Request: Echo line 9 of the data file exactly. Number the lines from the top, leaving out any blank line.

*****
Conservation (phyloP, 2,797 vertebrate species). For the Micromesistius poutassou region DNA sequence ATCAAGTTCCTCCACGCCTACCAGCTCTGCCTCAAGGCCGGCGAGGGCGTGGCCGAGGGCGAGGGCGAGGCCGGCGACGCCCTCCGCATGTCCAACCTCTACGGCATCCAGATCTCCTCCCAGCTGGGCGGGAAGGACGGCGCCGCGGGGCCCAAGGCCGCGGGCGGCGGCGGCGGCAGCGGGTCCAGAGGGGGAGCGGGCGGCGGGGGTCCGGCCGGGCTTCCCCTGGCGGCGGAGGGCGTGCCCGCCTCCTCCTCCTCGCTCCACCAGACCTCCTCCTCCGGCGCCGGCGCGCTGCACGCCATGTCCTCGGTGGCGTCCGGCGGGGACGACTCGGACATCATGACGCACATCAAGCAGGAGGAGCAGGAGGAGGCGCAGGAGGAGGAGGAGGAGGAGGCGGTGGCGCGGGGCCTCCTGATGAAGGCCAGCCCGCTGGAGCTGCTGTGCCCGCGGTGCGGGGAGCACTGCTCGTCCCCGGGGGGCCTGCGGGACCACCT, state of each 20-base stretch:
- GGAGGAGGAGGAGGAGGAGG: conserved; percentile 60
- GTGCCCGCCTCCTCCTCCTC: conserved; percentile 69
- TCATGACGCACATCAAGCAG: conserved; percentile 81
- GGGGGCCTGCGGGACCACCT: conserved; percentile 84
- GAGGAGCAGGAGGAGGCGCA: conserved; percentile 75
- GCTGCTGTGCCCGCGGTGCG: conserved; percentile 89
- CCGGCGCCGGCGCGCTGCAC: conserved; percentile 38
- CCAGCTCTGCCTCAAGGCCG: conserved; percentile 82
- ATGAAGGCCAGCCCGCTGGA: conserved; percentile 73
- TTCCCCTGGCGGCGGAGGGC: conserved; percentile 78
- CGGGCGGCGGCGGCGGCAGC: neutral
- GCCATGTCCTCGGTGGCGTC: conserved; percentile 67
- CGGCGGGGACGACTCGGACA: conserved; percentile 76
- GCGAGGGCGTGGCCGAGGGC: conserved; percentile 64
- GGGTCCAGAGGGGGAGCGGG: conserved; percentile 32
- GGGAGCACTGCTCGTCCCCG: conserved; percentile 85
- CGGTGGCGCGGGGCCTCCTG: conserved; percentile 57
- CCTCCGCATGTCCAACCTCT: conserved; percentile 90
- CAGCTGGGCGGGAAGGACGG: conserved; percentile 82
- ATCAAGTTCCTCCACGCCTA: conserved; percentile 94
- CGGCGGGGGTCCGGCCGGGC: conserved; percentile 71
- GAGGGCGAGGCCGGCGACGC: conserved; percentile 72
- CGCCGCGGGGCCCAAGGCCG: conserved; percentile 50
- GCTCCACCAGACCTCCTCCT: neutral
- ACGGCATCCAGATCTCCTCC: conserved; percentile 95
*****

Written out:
- CCAGCTCTGCCTCAAGGCCG: conserved; percentile 82